I started watching Scandal this week. And by that I mean I have watched the entire first three seasons on netflix in less than a week. But my TV binging is beside the point:
Like all young women who dutifully follow whatever is the newest thing on TV, I admire and want to grow up to be Olivia Pope. Her beautiful clothes, perfect apartment, never-take-no-for-an-answer attitude, and ability to fix anything. Anything, that is, that she is not personally involved with. Her own life is a mess. She has “fixed” all of her loved ones: their jobs, their personal lives, their security, is all taken care of. But when it comes to Olivia herself, she can never make the hard decisions to keep herself out of trouble. I don’t envy the problems in her life, or the danger she seems to always be in, but I am obsessed with the idea of being a “fixer.”
Not a political figure, but a personal fixer.
Almost a month ago I was told by a close friend of mine, who I’ve always looked up to as “having his shit together” and having an impressively positive outlook on life that has led him through incredible feats, that I should be his life coach. I can’t even comprehend how he always has an optimistic view in situations, and looks at life’s challenges as optimal learning opportunities; so I was incredibly flattered that I was the person he turned to for confidence in the face of uncertainty. He also said another important thing: I am not good at taking my own advice. Like Olivia Pope, I feel confident in passing out advice, helping my friends search for jobs and giving them the words to express to their convoluted feelings about tremulous relationships. I will edit or re-write anything my friends need help with. Taking care of the people I love in this way is one of my favorite things to do. Honestly, taking care of those around me is what brings me joy.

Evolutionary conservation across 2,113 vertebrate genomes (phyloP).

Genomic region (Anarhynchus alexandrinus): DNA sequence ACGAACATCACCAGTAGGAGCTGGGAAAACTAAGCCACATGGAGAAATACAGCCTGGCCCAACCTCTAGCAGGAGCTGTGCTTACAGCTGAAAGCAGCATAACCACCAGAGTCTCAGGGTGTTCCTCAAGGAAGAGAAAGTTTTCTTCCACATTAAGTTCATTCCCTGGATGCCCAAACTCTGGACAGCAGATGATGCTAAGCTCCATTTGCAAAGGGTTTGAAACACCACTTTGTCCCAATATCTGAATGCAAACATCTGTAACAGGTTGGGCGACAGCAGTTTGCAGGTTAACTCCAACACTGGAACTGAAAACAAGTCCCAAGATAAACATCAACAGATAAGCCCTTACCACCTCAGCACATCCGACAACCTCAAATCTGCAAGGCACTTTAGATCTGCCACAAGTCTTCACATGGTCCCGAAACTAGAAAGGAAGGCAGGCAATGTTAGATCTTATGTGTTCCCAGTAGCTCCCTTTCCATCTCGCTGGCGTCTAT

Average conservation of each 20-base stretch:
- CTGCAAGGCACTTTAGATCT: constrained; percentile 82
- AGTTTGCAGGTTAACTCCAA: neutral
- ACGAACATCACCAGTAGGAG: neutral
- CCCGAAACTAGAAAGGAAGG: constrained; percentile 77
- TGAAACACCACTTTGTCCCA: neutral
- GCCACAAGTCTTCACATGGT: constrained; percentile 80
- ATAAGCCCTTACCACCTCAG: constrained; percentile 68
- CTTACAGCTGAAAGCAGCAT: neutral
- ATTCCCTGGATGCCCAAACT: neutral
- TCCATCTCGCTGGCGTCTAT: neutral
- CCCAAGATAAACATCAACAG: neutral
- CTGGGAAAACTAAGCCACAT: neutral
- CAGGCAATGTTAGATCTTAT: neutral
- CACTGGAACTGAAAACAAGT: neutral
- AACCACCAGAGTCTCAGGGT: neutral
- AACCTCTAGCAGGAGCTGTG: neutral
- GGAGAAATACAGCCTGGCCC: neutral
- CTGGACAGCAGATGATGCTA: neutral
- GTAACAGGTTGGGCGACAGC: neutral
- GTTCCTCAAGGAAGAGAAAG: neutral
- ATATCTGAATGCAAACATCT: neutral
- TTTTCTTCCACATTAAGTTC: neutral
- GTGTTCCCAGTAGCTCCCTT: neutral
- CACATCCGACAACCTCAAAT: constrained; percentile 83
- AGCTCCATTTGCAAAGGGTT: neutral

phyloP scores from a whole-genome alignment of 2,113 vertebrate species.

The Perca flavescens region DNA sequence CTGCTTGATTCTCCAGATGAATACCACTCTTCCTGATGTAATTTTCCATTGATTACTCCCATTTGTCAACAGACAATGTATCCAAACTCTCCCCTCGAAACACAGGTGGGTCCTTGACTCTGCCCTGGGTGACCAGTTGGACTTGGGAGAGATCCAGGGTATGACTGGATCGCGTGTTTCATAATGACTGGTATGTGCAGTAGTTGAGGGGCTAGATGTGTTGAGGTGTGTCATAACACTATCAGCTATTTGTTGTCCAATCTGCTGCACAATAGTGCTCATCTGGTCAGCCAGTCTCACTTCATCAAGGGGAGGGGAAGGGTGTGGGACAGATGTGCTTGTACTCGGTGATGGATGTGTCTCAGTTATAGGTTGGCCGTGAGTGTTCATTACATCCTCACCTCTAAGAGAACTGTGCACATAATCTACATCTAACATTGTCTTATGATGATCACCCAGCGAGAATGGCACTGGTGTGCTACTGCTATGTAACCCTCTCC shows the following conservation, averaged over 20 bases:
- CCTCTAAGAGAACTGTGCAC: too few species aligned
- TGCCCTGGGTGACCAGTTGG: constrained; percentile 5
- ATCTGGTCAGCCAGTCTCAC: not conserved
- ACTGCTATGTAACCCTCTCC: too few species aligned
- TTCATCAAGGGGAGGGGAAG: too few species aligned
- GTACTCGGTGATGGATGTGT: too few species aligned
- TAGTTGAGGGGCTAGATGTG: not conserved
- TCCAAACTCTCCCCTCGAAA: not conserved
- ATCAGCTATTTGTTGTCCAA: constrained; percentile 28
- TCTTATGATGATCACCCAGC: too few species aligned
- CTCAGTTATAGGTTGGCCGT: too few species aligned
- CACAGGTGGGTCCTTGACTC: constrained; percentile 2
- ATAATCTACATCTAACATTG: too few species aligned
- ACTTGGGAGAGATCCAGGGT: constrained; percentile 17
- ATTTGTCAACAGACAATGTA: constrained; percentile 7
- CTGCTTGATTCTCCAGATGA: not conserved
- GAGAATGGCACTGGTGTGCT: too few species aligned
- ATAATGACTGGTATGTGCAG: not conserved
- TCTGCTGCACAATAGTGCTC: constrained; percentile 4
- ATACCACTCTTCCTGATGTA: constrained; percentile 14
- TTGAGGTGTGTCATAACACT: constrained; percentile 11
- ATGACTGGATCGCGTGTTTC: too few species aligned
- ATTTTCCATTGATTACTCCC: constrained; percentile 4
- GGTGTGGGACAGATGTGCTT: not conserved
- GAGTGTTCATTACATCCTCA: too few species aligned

I was thinking back over my Peace Corps service, trying to find times when I was really happy. The month of December 2013 was that sweet spot. I had been in country a year; I had reasoned away my disappointment with my work; I had a promising project in the planning stages with my best friend; and there was a small herd of new volunteers who I felt responsibility to take care of. My region hadn’t seen a lot of productive work, and my site-mate was given a great opportunity: being sent to a village with a known, hard-working, work partner. So I turned on my “I’m going to teach you the truth about this place but I’m also going to make sure you don’t make the same mistakes I did”- charm, and regularly visited, called, and generally bugged my site-mate until I knew she would be successful and have a more optimistic attitude about the area than previous generations. I think she appreciated all the advice, and she’s some back to me as a second-year confirming all the predictions I had made were correct.
Another thing I was known for was always being in the kitchen. Whenever we had a group event at our Regional House, I loved cooking for everyone. This was most evident Christmas 2013. I bought-out the local boutique of flour, butter, and sugar to make cookies, cinnamon rolls, and quiche. Thirty-six hours of baking latter I had produce delicious baked goods, and perfect quiches for our Christmas meal. Before this day, however, I had never made quiche, or even a pie crust, and I was so excited that it turned out great! Thus began the habit of taking responsibility to make meals with dishes I had never made before, and experimenting with limited ingredients and cooking utensils: pasta sauce, pizza, refried beans, and countless salad and drink concoctions. I gained confidence in my cooking abilities, and took joy in sharing with my friends, especially hungry PCVs.
I love cooking, I love caring for people, and if people want me to fix them, I’ll go ahead and do that too.